Note: Why isn't this amazing news front-page headlines with rapid development for use by us all?
Maintain a Firm but Legal Grip on Supplies
2005, Los Angeles Times
refiners are simply cashing in on a system that allows a handful of players
to keep prices high by carefully controlling supplies. The result is a kind
of miracle market in which profits abound, outsiders can't compete and a dwindling
cadre of gas station operators has little choice but go along. Refiners "not
only control how much supply is in the marketplace, they control who gets it
and at what price," said Dennis DeCota, executive director of the California
Service Station and Automotive Repair Assn. The recent history of California's
fuel industry is a textbook case of how a once-competitive business can become
skewed to the advantage of a few, all with the federal government's blessing. Refiners acknowledge their California businesses have become the most profitable
in the nation. The rest of the country isn't far behind. Characteristics once
unique to California — specialty fuels, a refinery shortage, the growing dominance
of a few companies — have begun to plague other gasoline markets.
To understand why all of this isn't being reported in headline news around the
country, click here.
Michigan solar car team wins 2,400-mile race
July 25, 2008, CNN News
In the world of higher education, summer is usually the off-season. But for some students, this summer was the culmination of years of hard work in a 2,400-mile solar car race from Plano, Texas to Calgary, Alberta. Fifteen teams of students drove photovoltaic-powered cars across the North American Solar Challenge finish line in Calgary Tuesday, led by the University of Michigan Solar Car Team and its vehicle, Continuum. Michigan's victory, which took about 51 hours and 42 minutes on the road, is its fifth NASC championship. The school also won the last NASC, in 2005. Jeff Ferman, the race manager for Michigan, talked about how rewarding it was to enter Calgary and be greeted by 40,000 people."The streets were lined with people," he said. "There were people on overpasses with tripods taking pictures." The Michigan team led almost the entire race from Texas, trailing only on the first day of driving when it had to stop to fix a minor electrical problem. But that 20-minute stop was the only time it had to pull over to make repairs, which team members said was one reason they did so well.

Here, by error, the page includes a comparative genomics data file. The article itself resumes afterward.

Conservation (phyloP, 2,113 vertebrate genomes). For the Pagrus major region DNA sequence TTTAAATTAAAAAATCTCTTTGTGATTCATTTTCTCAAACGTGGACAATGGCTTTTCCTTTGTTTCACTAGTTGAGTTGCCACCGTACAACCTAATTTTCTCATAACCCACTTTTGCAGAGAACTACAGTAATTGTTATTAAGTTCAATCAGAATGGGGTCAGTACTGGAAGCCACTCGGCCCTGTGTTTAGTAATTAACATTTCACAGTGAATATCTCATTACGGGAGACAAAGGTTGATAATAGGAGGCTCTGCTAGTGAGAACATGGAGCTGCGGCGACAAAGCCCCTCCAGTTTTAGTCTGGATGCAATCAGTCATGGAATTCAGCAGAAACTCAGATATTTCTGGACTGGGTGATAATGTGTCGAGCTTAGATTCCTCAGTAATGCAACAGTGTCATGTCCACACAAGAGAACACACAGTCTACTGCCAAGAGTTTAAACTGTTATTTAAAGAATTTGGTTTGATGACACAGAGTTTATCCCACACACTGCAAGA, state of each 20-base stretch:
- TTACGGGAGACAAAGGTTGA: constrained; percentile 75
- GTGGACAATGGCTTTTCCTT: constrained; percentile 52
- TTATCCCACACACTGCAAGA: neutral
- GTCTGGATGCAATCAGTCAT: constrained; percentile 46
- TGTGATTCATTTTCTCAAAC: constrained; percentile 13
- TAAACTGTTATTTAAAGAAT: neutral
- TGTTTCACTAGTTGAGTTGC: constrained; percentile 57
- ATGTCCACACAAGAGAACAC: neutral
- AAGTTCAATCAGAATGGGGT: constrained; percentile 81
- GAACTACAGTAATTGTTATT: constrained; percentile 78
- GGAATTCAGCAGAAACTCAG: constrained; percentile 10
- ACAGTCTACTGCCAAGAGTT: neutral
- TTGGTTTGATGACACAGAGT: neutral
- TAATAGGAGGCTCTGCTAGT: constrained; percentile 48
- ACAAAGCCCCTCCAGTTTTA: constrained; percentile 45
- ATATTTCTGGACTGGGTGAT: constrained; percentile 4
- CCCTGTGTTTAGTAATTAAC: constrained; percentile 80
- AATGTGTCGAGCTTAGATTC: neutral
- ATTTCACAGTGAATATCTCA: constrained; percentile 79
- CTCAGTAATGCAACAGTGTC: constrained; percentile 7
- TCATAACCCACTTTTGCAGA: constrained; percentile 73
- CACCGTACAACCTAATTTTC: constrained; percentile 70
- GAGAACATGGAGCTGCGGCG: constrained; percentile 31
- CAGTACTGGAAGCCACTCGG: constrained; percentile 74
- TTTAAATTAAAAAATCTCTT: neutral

If you do the math, this amazing solar powered car built by college students averaged 46.5 mph over a 2,400 mile course! Why didn't
this make news headlines? Try doing a Google search
on "Solar Challenge" (the annual solar car race). You will find that
almost no major media cover this amazing event at all. The few who have (including the CNN article) usually fail to mention anything about the speeds attained by these cars.
Why is the media not covering these incredible breakthroughs?
Caught On Tape
3, 2005, CBS News
During the West Coast Power crisis homes went dark and streetlights were out in California — causing injuries and accidents. But the danger didn't stop Enron's energy traders from having a good laugh. CBS ... reports on the Enron scheme, as caught on new audio tape. The traders and plant operator laugh and plot in a display that seems to prove the theory that years before the energy crisis, Enron manipulated markets. "They had to do a rolling blackout through the town and there was a red light there he didn't see," one Enron trader says on tape. "That's beautiful," a second voice responds. Enron secretly shut power plants down so they could cause, and then cash in on, the crisis. Enron also pulled power out of states like California, causing emergency conditions to worsen. "Sorry California," an Enron trader says. "I'm bringing all our power out of state today." Plant operators were coached on how to lie to officials. "We want you guys to get a little creative..." one voice says on the tape, "and come up with a reason to go down." The "shut downs" and "pull outs" triggered sky high power prices. "We're just making money hand over fist!" one voice is heard saying on the tape. And when states complained, the guys at Enron seemed to have a response. "Get a f****** clue," one says. "Yeah," another chimes in. "Leave us alone. Let us make a little bit of money."